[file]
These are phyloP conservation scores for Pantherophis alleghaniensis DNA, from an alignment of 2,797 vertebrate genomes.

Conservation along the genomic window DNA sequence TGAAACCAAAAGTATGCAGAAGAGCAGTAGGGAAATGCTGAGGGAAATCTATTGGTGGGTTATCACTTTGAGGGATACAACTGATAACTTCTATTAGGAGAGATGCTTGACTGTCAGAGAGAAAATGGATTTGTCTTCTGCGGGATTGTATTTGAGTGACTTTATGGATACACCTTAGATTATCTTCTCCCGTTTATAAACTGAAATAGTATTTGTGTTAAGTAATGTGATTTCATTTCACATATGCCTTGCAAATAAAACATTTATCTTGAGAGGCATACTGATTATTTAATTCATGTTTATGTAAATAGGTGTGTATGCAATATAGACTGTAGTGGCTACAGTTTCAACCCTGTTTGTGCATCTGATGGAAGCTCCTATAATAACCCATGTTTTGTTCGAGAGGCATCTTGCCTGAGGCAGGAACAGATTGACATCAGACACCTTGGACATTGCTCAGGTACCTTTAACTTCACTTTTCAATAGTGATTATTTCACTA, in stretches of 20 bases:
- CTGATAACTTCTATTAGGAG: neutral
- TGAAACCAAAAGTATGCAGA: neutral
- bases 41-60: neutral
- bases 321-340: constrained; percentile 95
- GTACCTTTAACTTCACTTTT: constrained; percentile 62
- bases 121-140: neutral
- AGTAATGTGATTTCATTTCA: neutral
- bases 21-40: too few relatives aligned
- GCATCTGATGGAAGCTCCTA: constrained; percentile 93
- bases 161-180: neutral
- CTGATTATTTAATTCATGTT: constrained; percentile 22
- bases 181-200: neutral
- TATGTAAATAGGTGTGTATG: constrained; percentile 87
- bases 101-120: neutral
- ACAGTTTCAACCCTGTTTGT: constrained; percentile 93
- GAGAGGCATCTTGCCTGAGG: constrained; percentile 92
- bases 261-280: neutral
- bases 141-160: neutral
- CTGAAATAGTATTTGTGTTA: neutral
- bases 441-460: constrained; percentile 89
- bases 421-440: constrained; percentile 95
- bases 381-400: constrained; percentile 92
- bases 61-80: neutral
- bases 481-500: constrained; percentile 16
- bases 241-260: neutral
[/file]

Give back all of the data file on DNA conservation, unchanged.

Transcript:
These are phyloP conservation scores for Pantherophis alleghaniensis DNA, from an alignment of 2,797 vertebrate genomes.

Conservation along the genomic window DNA sequence TGAAACCAAAAGTATGCAGAAGAGCAGTAGGGAAATGCTGAGGGAAATCTATTGGTGGGTTATCACTTTGAGGGATACAACTGATAACTTCTATTAGGAGAGATGCTTGACTGTCAGAGAGAAAATGGATTTGTCTTCTGCGGGATTGTATTTGAGTGACTTTATGGATACACCTTAGATTATCTTCTCCCGTTTATAAACTGAAATAGTATTTGTGTTAAGTAATGTGATTTCATTTCACATATGCCTTGCAAATAAAACATTTATCTTGAGAGGCATACTGATTATTTAATTCATGTTTATGTAAATAGGTGTGTATGCAATATAGACTGTAGTGGCTACAGTTTCAACCCTGTTTGTGCATCTGATGGAAGCTCCTATAATAACCCATGTTTTGTTCGAGAGGCATCTTGCCTGAGGCAGGAACAGATTGACATCAGACACCTTGGACATTGCTCAGGTACCTTTAACTTCACTTTTCAATAGTGATTATTTCACTA, in stretches of 20 bases:
- CTGATAACTTCTATTAGGAG: neutral
- TGAAACCAAAAGTATGCAGA: neutral
- bases 41-60: neutral
- bases 321-340: constrained; percentile 95
- GTACCTTTAACTTCACTTTT: constrained; percentile 62
- bases 121-140: neutral
- AGTAATGTGATTTCATTTCA: neutral
- bases 21-40: too few relatives aligned
- GCATCTGATGGAAGCTCCTA: constrained; percentile 93
- bases 161-180: neutral
- CTGATTATTTAATTCATGTT: constrained; percentile 22
- bases 181-200: neutral
- TATGTAAATAGGTGTGTATG: constrained; percentile 87
- bases 101-120: neutral
- ACAGTTTCAACCCTGTTTGT: constrained; percentile 93
- GAGAGGCATCTTGCCTGAGG: constrained; percentile 92
- bases 261-280: neutral
- bases 141-160: neutral
- CTGAAATAGTATTTGTGTTA: neutral
- bases 441-460: constrained; percentile 89
- bases 421-440: constrained; percentile 95
- bases 381-400: constrained; percentile 92
- bases 61-80: neutral
- bases 481-500: constrained; percentile 16
- bases 241-260: neutral